Curating the Occluded: Esotericism and Exhibition Making
This conference brings together scholars who seek to examine the intersections of Western Esotericism and artforms, creative performance and production. The theme is open to broad interpretation, as well as geographical scope and historical and cultural context from antiquity to the present day. The relationship between diverse genres of the arts and Western Esotericism are close and multivalent; many artists, historical and contemporary, are practising occultists or influenced by esoteric philosophies or practices. The theme encourages explorations of manifestations of spiritual creativity and the relationship between esoteric symbols, principles and religious frameworks, and the production of artwork. A multitude of examples of esoteric-inspired art can be identified, from literature and music to painting and photography. Examinations can also be made of the interconnection between innovation and esotericism, and attention paid to historical and philosophical developments in alchemy and other so-called ‘occult sciences’, or this aspect can be explored in terms of scholarly theoretical and methodological innovations in the field of Western Esotericism.
The broad conference theme encourages cross-disciplinary engagement, from scholars of religion, philosophers, historians, art historians, musicologists, literary scholars, psychologists, and anthropologists as well as allowing the integration of perspectives and dialogue in relation to examinations of different dimensions of Western esotericism, whether in historical contexts or contemporary social and popular manifestations, in its experiential aspects or its philosophical strands. The year 2022 is a commemorative year in Ireland as in 1922 the Irish Free State was founded. During the preceding Revolutionary Period, artists of the Irish Literary Revival or ‘Celtic Twilight’ artistic movement, such as William Butler Yeats, Ella Young, and George Russell, were involved in political movements and nationalist endeavours as well as folklore collection, and were practicing occultists, and the conference aims to explore such intersections of esotericism, art, politics, and nationalism in Ireland and far beyond.
Recent decades have seen a renaissance of esotericism in the sphere of contemporary art. This ‘esoteric turn’ is evident not only in the work of individual artists but also the work of curators and exhibition organisers. This paper explores the role public exhibitions have played in the dissemination and revival of esoteric philosophies or practices. While some of these exhibitions have pioneered experimental curatorial strategies others have sought to recoup the work of individuals who -for whatever reason- were occluded from the canon of art history. The first part of the paper explores a lineage of particularly significant exhibitions, beginning with the seminal 1986 The Spiritual in Art, Abstract Painting, 1890–1985 curated by Maurice Tuchman at LACMA and accompanied by an informative catalogue. The paper will also consider the recent wave of recuperative exhibitions that posthumously revisit the oeuvres of artists (such as Hilma af Klint) in order to reveal how occult activities / esoteric organisations directly shaped their work.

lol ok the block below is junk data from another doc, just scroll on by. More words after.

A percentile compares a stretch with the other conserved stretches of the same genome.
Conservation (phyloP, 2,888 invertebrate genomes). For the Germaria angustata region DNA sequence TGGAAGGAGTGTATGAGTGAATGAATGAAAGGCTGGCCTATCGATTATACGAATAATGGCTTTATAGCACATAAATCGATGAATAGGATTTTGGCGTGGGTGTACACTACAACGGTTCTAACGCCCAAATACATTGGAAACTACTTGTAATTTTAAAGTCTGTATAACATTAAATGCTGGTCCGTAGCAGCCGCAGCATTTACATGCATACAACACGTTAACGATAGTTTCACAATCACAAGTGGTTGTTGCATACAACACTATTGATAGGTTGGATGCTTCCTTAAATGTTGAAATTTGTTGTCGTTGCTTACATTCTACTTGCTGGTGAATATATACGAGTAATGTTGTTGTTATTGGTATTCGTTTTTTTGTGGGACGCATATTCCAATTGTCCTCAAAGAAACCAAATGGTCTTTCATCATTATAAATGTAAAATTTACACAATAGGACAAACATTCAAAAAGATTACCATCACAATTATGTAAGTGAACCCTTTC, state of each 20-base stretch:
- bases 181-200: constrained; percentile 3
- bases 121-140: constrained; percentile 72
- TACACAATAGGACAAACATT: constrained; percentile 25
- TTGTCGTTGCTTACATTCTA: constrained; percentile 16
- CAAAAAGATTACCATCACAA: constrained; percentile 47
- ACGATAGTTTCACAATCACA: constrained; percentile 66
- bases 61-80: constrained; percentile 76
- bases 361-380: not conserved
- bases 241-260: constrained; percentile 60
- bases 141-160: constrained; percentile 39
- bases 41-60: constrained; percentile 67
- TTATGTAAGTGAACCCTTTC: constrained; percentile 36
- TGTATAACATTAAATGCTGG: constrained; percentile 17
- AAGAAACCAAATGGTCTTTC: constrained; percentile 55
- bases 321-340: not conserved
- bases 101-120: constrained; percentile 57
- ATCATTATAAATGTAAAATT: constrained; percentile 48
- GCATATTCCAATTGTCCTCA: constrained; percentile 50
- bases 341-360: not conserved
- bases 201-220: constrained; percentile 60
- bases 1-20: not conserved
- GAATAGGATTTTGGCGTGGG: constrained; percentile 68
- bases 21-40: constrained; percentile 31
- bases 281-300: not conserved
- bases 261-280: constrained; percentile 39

The second part of this paper considers the topic from a more subjective angle; examining some of my own curatorial endeavours. In particular, A Modern Panarion which took place at Dublin City Gallery The Hugh Lane in 2014. The starting point for this exhibition was a series of murals painted by George Russell (AE) at Ely Place Dublin (see image above) at what had once been the HQ of the Theosophical Society. An integral aspect of this exhibition involved documenting these murals dating from 1895 which are in a private residence. The exhibition included displays of original publications produced by the Dublin Lodge alongside contemporary artworks. I will conclude the paper on an optimistic note; considering how in the second decade of the 21st century, esotericism offers us catalysts for generating community and symbols with which oppressive structures can be countered.